Digital image processing enables virtually noise-free modification of an image in the form of a matrix of integers instead of the classical darkroom manipulations necessary for analog images and video signals.
Fluorescence microscopes have evolved with speed over the past decade, coupled to equally rapid advances in laser technology, solid-state detectors, interference thin film fabrication, and computer-based image analysis.
DIC components can be installed on virtually any brightfield transmitted, reflected, or inverted microscope, provided the instrument is able to accept polarizing filters and the specially designed condenser and objective prisms.
Through a mechanism different from phase contrast, differential interference contrast converts specimen optical path gradients into amplitude differences that can be visualized as improved contrast in the resulting image.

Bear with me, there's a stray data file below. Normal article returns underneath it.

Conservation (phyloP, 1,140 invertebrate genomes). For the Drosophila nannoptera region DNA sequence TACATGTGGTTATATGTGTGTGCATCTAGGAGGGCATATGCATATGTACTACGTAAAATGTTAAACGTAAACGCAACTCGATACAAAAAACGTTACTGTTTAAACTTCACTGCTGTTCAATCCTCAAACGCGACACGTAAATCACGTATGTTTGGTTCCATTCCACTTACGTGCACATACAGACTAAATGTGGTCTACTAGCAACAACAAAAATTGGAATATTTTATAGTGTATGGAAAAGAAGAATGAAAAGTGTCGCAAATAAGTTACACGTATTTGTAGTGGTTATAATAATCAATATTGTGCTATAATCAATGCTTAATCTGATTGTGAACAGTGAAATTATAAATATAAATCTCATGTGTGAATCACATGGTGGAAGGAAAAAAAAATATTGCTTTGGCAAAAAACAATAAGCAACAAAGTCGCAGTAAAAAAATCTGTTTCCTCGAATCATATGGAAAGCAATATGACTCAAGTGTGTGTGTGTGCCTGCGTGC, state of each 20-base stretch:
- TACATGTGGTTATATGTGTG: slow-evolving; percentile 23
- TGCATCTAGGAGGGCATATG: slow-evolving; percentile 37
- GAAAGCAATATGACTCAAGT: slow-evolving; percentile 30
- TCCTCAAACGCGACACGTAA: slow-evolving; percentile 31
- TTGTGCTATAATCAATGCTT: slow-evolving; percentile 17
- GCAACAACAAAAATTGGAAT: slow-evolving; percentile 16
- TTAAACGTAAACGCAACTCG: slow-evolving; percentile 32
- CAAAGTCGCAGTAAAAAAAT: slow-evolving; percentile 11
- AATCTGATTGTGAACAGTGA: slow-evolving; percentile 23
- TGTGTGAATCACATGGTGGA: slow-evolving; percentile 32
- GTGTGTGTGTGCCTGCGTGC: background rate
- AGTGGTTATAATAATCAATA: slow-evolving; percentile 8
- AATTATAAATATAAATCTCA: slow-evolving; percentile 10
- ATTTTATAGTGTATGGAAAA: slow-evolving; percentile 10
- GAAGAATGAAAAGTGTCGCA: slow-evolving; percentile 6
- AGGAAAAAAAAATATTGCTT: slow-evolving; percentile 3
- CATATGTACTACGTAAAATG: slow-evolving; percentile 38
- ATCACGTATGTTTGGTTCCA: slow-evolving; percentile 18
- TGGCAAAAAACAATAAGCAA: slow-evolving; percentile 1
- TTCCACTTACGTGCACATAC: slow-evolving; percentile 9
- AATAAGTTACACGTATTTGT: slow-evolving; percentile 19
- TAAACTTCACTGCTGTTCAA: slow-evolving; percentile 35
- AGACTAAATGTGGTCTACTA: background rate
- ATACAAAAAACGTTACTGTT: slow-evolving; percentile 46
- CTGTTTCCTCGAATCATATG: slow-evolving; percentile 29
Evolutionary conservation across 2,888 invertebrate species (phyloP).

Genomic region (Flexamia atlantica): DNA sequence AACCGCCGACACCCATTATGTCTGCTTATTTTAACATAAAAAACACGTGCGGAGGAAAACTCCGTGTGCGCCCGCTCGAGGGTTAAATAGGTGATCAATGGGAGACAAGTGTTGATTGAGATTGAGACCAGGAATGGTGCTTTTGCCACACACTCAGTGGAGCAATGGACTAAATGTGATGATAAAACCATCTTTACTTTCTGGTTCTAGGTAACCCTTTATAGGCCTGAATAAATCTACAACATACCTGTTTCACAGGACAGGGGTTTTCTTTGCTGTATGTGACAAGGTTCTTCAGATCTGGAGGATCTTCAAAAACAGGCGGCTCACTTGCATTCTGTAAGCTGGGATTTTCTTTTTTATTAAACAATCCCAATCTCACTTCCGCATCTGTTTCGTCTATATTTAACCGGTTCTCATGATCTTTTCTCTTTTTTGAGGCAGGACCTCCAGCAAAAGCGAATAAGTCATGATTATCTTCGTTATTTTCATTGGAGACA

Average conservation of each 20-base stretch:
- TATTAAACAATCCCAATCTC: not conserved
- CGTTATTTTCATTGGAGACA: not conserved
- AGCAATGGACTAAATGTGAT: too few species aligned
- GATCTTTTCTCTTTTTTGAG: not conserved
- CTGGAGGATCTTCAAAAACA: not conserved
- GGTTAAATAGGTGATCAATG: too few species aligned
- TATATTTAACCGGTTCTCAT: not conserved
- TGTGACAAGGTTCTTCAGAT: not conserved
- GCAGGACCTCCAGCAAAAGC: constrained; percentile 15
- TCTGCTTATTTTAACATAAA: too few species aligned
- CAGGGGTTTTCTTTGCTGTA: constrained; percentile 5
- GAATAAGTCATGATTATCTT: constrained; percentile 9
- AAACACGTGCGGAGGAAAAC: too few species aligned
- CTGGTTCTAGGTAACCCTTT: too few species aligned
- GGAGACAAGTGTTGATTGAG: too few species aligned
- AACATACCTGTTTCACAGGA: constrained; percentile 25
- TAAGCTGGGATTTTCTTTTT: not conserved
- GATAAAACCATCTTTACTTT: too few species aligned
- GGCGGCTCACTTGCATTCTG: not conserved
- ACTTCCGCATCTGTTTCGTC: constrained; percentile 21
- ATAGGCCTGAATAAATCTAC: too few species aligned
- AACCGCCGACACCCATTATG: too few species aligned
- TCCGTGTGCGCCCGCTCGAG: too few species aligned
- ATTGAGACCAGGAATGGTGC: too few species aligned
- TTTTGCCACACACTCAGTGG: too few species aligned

One of the most effective ways to improve contrast in the reflected light microscope is to utilize darkfield illumination. In reflected darkfield microscopy, an opaque occluding disk is placed in the path of the light traveling through the vertical illuminator so that only the peripheral rays of light reach the deflecting mirror.